Yeah. This picture really doesn't work, does it? It's supposed to represent a chick-flick. But I think it looks like "Stalker Approaches Innocent Woman." It's my huz. He stalks me all the time. Except I let him. Which could be chick-flick-ish, right? -ish?

Ooh! Ooh! Pick me! Pick MEEEE!

I had a thought.

It emerged after this discussion on YA author Shannon Hale's blog, as well as this follow-up, about there not being enough female leads in movies, and why.

Now it's been a few days since I read the posts, and I don't have them memorized. But it seems to me that while there are some very good points in them–i.e., people should expose boys and girls to the same movies, not just push "girl" movies on daughters and "boy" movies on sons. And another i.e.: that Hollywood seems very willing to have fewer female leads in movies, and worse, fewer good roles for said female leads–I think something is being missed here. And that is this: After 26 years being married to a dude, and 21 of those years spent as the mother of 4 offspring, I think I'm qualified to make the following observation: Okay, wait. That wasn't the point being missed, this is:

Women are more instinctively able to enjoy adventure and thrills than men are instinctively thrilled to watch romance and princess-movies.

Yep. That's what I said. And I'm sticking to it. I think some of the problem in Hollywood is that, plain and simply, men are genuinely not as open to chick flicks as women are to dude-flicks. Not because women are better than men; but because we are built differently. 

Women are built to relate to both girls and boys, because we ultimately are the ones raising and nurturing both of them. Men are built to feed and clothe and hunt and slay the dragons for the family. They don't have to be able to relate to princesses to do that. Just dragons. And the occasional boar.

I don't think men not loving chick flicks is a social problem. I think it is literally how they are built. I mean, yeah, men should absolutely try to round themselves out a little bit. Get beyond the boar. Try to relate to their wives and daughters because we need them to. And honey, if we ain't happy, they ain't gonna be happy. Besides which, daughters need their fathers to care about them, protect them and respect them. So do their fathers' wives.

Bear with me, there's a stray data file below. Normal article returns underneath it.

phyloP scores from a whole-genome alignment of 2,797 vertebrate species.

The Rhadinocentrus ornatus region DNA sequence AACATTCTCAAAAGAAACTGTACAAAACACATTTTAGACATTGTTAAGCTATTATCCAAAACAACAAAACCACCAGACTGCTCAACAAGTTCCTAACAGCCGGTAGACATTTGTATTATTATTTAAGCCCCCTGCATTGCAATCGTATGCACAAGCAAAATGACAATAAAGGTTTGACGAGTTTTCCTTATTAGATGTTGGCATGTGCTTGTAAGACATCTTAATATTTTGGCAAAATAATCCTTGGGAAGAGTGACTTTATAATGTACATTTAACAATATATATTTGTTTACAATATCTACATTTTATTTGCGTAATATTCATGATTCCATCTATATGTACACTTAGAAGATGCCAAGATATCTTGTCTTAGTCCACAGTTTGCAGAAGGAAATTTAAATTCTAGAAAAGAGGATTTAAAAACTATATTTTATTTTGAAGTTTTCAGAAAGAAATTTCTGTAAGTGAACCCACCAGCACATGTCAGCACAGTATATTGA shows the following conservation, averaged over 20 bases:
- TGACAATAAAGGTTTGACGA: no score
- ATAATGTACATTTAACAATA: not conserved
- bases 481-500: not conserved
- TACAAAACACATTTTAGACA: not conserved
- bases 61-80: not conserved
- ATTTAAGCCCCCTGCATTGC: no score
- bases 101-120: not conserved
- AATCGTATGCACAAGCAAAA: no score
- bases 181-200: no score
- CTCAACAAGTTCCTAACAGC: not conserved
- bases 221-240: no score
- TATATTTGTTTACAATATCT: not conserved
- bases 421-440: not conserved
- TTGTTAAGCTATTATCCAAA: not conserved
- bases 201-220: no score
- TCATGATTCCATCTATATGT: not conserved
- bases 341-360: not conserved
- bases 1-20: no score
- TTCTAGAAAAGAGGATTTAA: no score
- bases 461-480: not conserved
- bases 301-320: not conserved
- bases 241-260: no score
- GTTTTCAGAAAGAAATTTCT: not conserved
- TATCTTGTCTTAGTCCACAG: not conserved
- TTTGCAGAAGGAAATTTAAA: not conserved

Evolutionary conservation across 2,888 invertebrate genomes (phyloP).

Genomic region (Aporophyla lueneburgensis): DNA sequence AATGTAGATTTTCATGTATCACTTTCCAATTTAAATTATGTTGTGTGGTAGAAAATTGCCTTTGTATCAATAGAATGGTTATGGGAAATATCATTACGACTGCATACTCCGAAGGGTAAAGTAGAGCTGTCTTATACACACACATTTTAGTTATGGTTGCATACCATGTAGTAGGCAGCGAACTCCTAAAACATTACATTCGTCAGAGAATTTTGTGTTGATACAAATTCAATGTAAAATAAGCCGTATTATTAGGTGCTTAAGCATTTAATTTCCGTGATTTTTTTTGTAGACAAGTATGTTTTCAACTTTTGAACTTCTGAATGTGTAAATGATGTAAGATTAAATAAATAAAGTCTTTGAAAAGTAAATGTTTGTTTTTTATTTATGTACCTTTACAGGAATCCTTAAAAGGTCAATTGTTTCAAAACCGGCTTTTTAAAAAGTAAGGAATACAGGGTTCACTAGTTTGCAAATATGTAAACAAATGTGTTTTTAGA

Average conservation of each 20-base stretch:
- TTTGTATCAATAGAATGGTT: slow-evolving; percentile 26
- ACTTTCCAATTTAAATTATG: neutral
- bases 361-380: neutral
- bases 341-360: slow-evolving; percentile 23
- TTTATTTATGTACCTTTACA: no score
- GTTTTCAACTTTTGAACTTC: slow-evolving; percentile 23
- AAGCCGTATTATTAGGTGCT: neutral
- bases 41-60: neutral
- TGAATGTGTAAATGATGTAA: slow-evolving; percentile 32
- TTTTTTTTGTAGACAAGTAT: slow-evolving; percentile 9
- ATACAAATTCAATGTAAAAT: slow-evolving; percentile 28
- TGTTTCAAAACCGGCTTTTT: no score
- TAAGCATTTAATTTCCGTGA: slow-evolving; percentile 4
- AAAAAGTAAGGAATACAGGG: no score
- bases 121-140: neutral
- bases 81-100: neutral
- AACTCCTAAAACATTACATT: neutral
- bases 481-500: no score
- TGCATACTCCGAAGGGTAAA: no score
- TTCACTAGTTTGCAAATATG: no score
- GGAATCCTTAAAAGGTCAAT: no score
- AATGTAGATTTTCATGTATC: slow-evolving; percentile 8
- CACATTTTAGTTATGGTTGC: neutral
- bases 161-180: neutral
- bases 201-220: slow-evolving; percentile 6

But I don't think we should try to force them into something they instinctively are not. Or worse, teach our sons that there is something wrong with them if they're not dying to see Nancy Drew as much as their sisters are dying to see Sherlock Holmes. No. I think instead we should teach them that they might learn a thing or two by watching the occasional chick-flick. That they'll score serious points with their wives, daughters, and significant others by going to these movies WITH them. And that girl movies/books/interests are not without value simply because they as men are less interested in them. 

In other words, I think we need to teach our boys/men to respect us. I don't think we need to teach them to become us. (and by the way, Ms. Hale wasn't saying quite what I've said here. I just used her posts as a jumping off point.)

All of that said–WAKE UP, HOLLYWOOD! There are a TON of women out there. How about a few more movies with good roles for women? With women as the lead? How about a few more adventures and thrillers with women front and center? There are a boatload of us who'd buy tickets to that. There's money to be had in them thar theaters! Get out there and do something about it!

(And while you're at it, the prince-dude from "Tangled"? Totally awesome. My boys totally got him and thought he was hilarious. Bring on a little more of that cross-over appeal too.)

Hollywood really should check with me on these things.


Btw, if you want to read part 2 of my funky Irish short story on Challenging the Gnomes, Click here. There's a link to part one at the top if you want the whole silly sheebang. Cheers!

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